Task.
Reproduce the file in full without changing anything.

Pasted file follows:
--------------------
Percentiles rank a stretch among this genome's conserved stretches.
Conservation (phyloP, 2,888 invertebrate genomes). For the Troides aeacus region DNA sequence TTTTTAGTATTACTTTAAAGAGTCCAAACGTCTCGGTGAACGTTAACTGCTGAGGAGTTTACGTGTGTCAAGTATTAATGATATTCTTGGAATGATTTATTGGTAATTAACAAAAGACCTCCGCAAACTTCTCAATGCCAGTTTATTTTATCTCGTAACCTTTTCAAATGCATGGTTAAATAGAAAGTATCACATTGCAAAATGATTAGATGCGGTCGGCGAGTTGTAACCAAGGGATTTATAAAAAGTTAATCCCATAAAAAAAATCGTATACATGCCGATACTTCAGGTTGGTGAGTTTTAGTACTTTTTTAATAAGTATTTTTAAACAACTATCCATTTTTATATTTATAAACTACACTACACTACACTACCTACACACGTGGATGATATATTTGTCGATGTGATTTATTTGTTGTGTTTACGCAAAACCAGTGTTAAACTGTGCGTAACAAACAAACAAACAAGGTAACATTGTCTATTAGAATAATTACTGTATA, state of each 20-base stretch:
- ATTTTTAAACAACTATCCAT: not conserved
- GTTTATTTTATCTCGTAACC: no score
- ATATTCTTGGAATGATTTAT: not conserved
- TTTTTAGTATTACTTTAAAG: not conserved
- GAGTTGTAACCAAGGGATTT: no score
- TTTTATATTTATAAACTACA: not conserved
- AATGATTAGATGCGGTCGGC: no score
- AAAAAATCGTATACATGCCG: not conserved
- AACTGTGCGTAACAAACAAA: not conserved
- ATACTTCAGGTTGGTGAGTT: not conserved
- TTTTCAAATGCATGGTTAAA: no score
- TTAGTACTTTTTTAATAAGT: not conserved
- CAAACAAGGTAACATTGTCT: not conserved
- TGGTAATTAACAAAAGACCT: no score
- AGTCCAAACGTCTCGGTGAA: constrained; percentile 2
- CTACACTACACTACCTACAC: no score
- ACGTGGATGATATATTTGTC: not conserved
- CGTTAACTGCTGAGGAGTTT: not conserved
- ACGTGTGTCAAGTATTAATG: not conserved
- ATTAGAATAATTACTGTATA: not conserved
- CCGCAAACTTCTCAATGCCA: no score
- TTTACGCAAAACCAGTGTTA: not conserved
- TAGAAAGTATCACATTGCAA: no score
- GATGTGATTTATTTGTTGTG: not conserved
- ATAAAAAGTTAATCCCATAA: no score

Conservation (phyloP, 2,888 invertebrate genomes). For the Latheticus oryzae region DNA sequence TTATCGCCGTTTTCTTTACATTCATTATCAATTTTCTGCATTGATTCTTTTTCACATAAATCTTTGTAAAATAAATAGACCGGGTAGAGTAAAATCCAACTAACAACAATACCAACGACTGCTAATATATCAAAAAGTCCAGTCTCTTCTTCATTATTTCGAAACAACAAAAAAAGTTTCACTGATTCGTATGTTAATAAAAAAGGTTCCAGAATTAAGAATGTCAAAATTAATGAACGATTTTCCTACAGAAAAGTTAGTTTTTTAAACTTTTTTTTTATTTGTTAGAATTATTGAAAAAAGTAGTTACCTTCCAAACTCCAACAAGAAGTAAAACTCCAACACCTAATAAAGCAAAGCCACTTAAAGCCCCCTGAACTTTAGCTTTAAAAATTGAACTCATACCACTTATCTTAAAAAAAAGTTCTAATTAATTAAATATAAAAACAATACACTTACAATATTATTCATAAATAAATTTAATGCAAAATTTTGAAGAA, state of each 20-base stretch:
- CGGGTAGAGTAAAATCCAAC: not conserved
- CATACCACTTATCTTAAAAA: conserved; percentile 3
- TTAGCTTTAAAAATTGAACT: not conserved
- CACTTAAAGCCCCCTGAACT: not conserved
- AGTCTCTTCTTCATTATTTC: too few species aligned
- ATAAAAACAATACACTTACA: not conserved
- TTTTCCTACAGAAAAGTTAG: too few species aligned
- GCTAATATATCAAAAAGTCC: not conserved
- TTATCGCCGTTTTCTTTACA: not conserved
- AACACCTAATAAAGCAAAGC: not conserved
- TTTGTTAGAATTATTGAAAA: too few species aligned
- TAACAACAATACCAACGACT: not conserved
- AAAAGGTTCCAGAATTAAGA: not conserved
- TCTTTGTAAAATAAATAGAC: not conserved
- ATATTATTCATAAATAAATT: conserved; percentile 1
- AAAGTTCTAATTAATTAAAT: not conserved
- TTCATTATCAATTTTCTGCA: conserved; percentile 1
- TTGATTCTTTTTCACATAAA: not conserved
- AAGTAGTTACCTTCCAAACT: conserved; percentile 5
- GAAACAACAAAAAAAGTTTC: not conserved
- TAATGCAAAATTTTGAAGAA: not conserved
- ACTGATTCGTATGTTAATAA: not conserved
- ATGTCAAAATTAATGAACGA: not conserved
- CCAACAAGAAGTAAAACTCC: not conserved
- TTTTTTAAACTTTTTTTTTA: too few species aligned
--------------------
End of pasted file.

Percentiles rank a stretch among this genome's conserved stretches.
Conservation (phyloP, 2,888 invertebrate genomes). For the Troides aeacus region DNA sequence TTTTTAGTATTACTTTAAAGAGTCCAAACGTCTCGGTGAACGTTAACTGCTGAGGAGTTTACGTGTGTCAAGTATTAATGATATTCTTGGAATGATTTATTGGTAATTAACAAAAGACCTCCGCAAACTTCTCAATGCCAGTTTATTTTATCTCGTAACCTTTTCAAATGCATGGTTAAATAGAAAGTATCACATTGCAAAATGATTAGATGCGGTCGGCGAGTTGTAACCAAGGGATTTATAAAAAGTTAATCCCATAAAAAAAATCGTATACATGCCGATACTTCAGGTTGGTGAGTTTTAGTACTTTTTTAATAAGTATTTTTAAACAACTATCCATTTTTATATTTATAAACTACACTACACTACACTACCTACACACGTGGATGATATATTTGTCGATGTGATTTATTTGTTGTGTTTACGCAAAACCAGTGTTAAACTGTGCGTAACAAACAAACAAACAAGGTAACATTGTCTATTAGAATAATTACTGTATA, state of each 20-base stretch:
- ATTTTTAAACAACTATCCAT: not conserved
- GTTTATTTTATCTCGTAACC: no score
- ATATTCTTGGAATGATTTAT: not conserved
- TTTTTAGTATTACTTTAAAG: not conserved
- GAGTTGTAACCAAGGGATTT: no score
- TTTTATATTTATAAACTACA: not conserved
- AATGATTAGATGCGGTCGGC: no score
- AAAAAATCGTATACATGCCG: not conserved
- AACTGTGCGTAACAAACAAA: not conserved
- ATACTTCAGGTTGGTGAGTT: not conserved
- TTTTCAAATGCATGGTTAAA: no score
- TTAGTACTTTTTTAATAAGT: not conserved
- CAAACAAGGTAACATTGTCT: not conserved
- TGGTAATTAACAAAAGACCT: no score
- AGTCCAAACGTCTCGGTGAA: constrained; percentile 2
- CTACACTACACTACCTACAC: no score
- ACGTGGATGATATATTTGTC: not conserved
- CGTTAACTGCTGAGGAGTTT: not conserved
- ACGTGTGTCAAGTATTAATG: not conserved
- ATTAGAATAATTACTGTATA: not conserved
- CCGCAAACTTCTCAATGCCA: no score
- TTTACGCAAAACCAGTGTTA: not conserved
- TAGAAAGTATCACATTGCAA: no score
- GATGTGATTTATTTGTTGTG: not conserved
- ATAAAAAGTTAATCCCATAA: no score

Conservation (phyloP, 2,888 invertebrate genomes). For the Latheticus oryzae region DNA sequence TTATCGCCGTTTTCTTTACATTCATTATCAATTTTCTGCATTGATTCTTTTTCACATAAATCTTTGTAAAATAAATAGACCGGGTAGAGTAAAATCCAACTAACAACAATACCAACGACTGCTAATATATCAAAAAGTCCAGTCTCTTCTTCATTATTTCGAAACAACAAAAAAAGTTTCACTGATTCGTATGTTAATAAAAAAGGTTCCAGAATTAAGAATGTCAAAATTAATGAACGATTTTCCTACAGAAAAGTTAGTTTTTTAAACTTTTTTTTTATTTGTTAGAATTATTGAAAAAAGTAGTTACCTTCCAAACTCCAACAAGAAGTAAAACTCCAACACCTAATAAAGCAAAGCCACTTAAAGCCCCCTGAACTTTAGCTTTAAAAATTGAACTCATACCACTTATCTTAAAAAAAAGTTCTAATTAATTAAATATAAAAACAATACACTTACAATATTATTCATAAATAAATTTAATGCAAAATTTTGAAGAA, state of each 20-base stretch:
- CGGGTAGAGTAAAATCCAAC: not conserved
- CATACCACTTATCTTAAAAA: conserved; percentile 3
- TTAGCTTTAAAAATTGAACT: not conserved
- CACTTAAAGCCCCCTGAACT: not conserved
- AGTCTCTTCTTCATTATTTC: too few species aligned
- ATAAAAACAATACACTTACA: not conserved
- TTTTCCTACAGAAAAGTTAG: too few species aligned
- GCTAATATATCAAAAAGTCC: not conserved
- TTATCGCCGTTTTCTTTACA: not conserved
- AACACCTAATAAAGCAAAGC: not conserved
- TTTGTTAGAATTATTGAAAA: too few species aligned
- TAACAACAATACCAACGACT: not conserved
- AAAAGGTTCCAGAATTAAGA: not conserved
- TCTTTGTAAAATAAATAGAC: not conserved
- ATATTATTCATAAATAAATT: conserved; percentile 1
- AAAGTTCTAATTAATTAAAT: not conserved
- TTCATTATCAATTTTCTGCA: conserved; percentile 1
- TTGATTCTTTTTCACATAAA: not conserved
- AAGTAGTTACCTTCCAAACT: conserved; percentile 5
- GAAACAACAAAAAAAGTTTC: not conserved
- TAATGCAAAATTTTGAAGAA: not conserved
- ACTGATTCGTATGTTAATAA: not conserved
- ATGTCAAAATTAATGAACGA: not conserved
- CCAACAAGAAGTAAAACTCC: not conserved
- TTTTTTAAACTTTTTTTTTA: too few species aligned